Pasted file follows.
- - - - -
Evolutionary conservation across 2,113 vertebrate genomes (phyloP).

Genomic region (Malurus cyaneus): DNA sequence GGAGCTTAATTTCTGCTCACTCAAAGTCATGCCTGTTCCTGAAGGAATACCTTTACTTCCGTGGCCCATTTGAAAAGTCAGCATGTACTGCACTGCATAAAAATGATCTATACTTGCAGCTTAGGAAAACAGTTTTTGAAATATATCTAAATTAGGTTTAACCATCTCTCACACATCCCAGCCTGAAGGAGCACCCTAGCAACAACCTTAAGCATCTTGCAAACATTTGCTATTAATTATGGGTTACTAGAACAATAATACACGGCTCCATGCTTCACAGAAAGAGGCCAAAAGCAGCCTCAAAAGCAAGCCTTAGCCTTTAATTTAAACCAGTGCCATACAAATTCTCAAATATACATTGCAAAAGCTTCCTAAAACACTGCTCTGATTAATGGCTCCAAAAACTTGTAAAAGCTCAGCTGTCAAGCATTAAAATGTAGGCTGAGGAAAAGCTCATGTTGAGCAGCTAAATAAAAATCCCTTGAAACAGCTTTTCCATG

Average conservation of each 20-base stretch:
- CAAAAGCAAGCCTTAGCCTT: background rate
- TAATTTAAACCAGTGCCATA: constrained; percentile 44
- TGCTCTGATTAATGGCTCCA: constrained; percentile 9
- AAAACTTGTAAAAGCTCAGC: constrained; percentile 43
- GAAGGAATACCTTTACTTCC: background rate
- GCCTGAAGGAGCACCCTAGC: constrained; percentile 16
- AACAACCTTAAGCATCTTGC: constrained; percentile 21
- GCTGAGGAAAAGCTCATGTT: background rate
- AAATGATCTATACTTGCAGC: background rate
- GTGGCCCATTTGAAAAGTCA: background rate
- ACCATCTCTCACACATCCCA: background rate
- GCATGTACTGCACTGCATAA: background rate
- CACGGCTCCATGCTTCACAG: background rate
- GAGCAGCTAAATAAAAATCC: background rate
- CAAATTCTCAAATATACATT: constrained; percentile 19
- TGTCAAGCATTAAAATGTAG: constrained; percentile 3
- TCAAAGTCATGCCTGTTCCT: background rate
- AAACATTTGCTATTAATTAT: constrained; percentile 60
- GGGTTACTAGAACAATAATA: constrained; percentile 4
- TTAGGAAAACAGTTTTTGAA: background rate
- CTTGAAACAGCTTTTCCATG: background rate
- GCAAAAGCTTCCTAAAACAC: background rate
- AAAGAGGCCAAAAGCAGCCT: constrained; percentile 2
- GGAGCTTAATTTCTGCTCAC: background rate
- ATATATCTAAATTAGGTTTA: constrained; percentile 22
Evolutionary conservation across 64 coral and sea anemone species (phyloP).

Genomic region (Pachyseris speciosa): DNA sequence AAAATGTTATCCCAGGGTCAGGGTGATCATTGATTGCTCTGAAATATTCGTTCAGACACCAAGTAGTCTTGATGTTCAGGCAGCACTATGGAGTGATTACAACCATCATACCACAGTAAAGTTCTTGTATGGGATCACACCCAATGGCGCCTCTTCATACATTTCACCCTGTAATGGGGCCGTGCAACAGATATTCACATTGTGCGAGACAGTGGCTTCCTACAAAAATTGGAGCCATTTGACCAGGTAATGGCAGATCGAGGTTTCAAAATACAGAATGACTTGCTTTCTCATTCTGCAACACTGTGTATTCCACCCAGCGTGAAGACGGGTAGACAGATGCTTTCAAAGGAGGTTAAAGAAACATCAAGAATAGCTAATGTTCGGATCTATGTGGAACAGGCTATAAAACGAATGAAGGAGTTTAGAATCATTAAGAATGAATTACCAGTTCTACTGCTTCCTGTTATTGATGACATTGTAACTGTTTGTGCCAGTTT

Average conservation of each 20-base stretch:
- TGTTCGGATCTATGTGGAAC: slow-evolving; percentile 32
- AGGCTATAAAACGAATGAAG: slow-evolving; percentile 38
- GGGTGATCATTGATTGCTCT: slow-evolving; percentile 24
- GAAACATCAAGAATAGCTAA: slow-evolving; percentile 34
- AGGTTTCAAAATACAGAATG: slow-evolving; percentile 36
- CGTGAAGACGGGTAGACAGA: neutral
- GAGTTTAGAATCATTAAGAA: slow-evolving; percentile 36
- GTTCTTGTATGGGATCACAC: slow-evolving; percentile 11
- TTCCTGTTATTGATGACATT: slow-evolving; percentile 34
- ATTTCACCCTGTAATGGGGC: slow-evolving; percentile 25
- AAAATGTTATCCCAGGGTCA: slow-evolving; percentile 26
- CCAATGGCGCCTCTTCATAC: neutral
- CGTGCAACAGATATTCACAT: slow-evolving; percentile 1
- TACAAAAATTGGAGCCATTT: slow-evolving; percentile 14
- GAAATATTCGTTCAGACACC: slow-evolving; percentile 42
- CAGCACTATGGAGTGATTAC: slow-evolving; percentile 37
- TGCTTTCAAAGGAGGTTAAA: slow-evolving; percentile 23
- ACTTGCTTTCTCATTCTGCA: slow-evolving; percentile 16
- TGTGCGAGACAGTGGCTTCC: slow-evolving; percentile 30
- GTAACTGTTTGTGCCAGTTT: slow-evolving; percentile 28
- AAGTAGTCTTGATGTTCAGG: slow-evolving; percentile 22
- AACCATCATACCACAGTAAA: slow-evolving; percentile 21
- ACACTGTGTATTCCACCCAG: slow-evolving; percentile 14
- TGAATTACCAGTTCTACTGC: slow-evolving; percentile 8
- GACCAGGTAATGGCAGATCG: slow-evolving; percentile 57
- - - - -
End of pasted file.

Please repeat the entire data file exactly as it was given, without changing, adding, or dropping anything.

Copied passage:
Evolutionary conservation across 2,113 vertebrate genomes (phyloP).

Genomic region (Malurus cyaneus): DNA sequence GGAGCTTAATTTCTGCTCACTCAAAGTCATGCCTGTTCCTGAAGGAATACCTTTACTTCCGTGGCCCATTTGAAAAGTCAGCATGTACTGCACTGCATAAAAATGATCTATACTTGCAGCTTAGGAAAACAGTTTTTGAAATATATCTAAATTAGGTTTAACCATCTCTCACACATCCCAGCCTGAAGGAGCACCCTAGCAACAACCTTAAGCATCTTGCAAACATTTGCTATTAATTATGGGTTACTAGAACAATAATACACGGCTCCATGCTTCACAGAAAGAGGCCAAAAGCAGCCTCAAAAGCAAGCCTTAGCCTTTAATTTAAACCAGTGCCATACAAATTCTCAAATATACATTGCAAAAGCTTCCTAAAACACTGCTCTGATTAATGGCTCCAAAAACTTGTAAAAGCTCAGCTGTCAAGCATTAAAATGTAGGCTGAGGAAAAGCTCATGTTGAGCAGCTAAATAAAAATCCCTTGAAACAGCTTTTCCATG

Average conservation of each 20-base stretch:
- CAAAAGCAAGCCTTAGCCTT: background rate
- TAATTTAAACCAGTGCCATA: constrained; percentile 44
- TGCTCTGATTAATGGCTCCA: constrained; percentile 9
- AAAACTTGTAAAAGCTCAGC: constrained; percentile 43
- GAAGGAATACCTTTACTTCC: background rate
- GCCTGAAGGAGCACCCTAGC: constrained; percentile 16
- AACAACCTTAAGCATCTTGC: constrained; percentile 21
- GCTGAGGAAAAGCTCATGTT: background rate
- AAATGATCTATACTTGCAGC: background rate
- GTGGCCCATTTGAAAAGTCA: background rate
- ACCATCTCTCACACATCCCA: background rate
- GCATGTACTGCACTGCATAA: background rate
- CACGGCTCCATGCTTCACAG: background rate
- GAGCAGCTAAATAAAAATCC: background rate
- CAAATTCTCAAATATACATT: constrained; percentile 19
- TGTCAAGCATTAAAATGTAG: constrained; percentile 3
- TCAAAGTCATGCCTGTTCCT: background rate
- AAACATTTGCTATTAATTAT: constrained; percentile 60
- GGGTTACTAGAACAATAATA: constrained; percentile 4
- TTAGGAAAACAGTTTTTGAA: background rate
- CTTGAAACAGCTTTTCCATG: background rate
- GCAAAAGCTTCCTAAAACAC: background rate
- AAAGAGGCCAAAAGCAGCCT: constrained; percentile 2
- GGAGCTTAATTTCTGCTCAC: background rate
- ATATATCTAAATTAGGTTTA: constrained; percentile 22
Evolutionary conservation across 64 coral and sea anemone species (phyloP).

Genomic region (Pachyseris speciosa): DNA sequence AAAATGTTATCCCAGGGTCAGGGTGATCATTGATTGCTCTGAAATATTCGTTCAGACACCAAGTAGTCTTGATGTTCAGGCAGCACTATGGAGTGATTACAACCATCATACCACAGTAAAGTTCTTGTATGGGATCACACCCAATGGCGCCTCTTCATACATTTCACCCTGTAATGGGGCCGTGCAACAGATATTCACATTGTGCGAGACAGTGGCTTCCTACAAAAATTGGAGCCATTTGACCAGGTAATGGCAGATCGAGGTTTCAAAATACAGAATGACTTGCTTTCTCATTCTGCAACACTGTGTATTCCACCCAGCGTGAAGACGGGTAGACAGATGCTTTCAAAGGAGGTTAAAGAAACATCAAGAATAGCTAATGTTCGGATCTATGTGGAACAGGCTATAAAACGAATGAAGGAGTTTAGAATCATTAAGAATGAATTACCAGTTCTACTGCTTCCTGTTATTGATGACATTGTAACTGTTTGTGCCAGTTT

Average conservation of each 20-base stretch:
- TGTTCGGATCTATGTGGAAC: slow-evolving; percentile 32
- AGGCTATAAAACGAATGAAG: slow-evolving; percentile 38
- GGGTGATCATTGATTGCTCT: slow-evolving; percentile 24
- GAAACATCAAGAATAGCTAA: slow-evolving; percentile 34
- AGGTTTCAAAATACAGAATG: slow-evolving; percentile 36
- CGTGAAGACGGGTAGACAGA: neutral
- GAGTTTAGAATCATTAAGAA: slow-evolving; percentile 36
- GTTCTTGTATGGGATCACAC: slow-evolving; percentile 11
- TTCCTGTTATTGATGACATT: slow-evolving; percentile 34
- ATTTCACCCTGTAATGGGGC: slow-evolving; percentile 25
- AAAATGTTATCCCAGGGTCA: slow-evolving; percentile 26
- CCAATGGCGCCTCTTCATAC: neutral
- CGTGCAACAGATATTCACAT: slow-evolving; percentile 1
- TACAAAAATTGGAGCCATTT: slow-evolving; percentile 14
- GAAATATTCGTTCAGACACC: slow-evolving; percentile 42
- CAGCACTATGGAGTGATTAC: slow-evolving; percentile 37
- TGCTTTCAAAGGAGGTTAAA: slow-evolving; percentile 23
- ACTTGCTTTCTCATTCTGCA: slow-evolving; percentile 16
- TGTGCGAGACAGTGGCTTCC: slow-evolving; percentile 30
- GTAACTGTTTGTGCCAGTTT: slow-evolving; percentile 28
- AAGTAGTCTTGATGTTCAGG: slow-evolving; percentile 22
- AACCATCATACCACAGTAAA: slow-evolving; percentile 21
- ACACTGTGTATTCCACCCAG: slow-evolving; percentile 14
- TGAATTACCAGTTCTACTGC: slow-evolving; percentile 8
- GACCAGGTAATGGCAGATCG: slow-evolving; percentile 57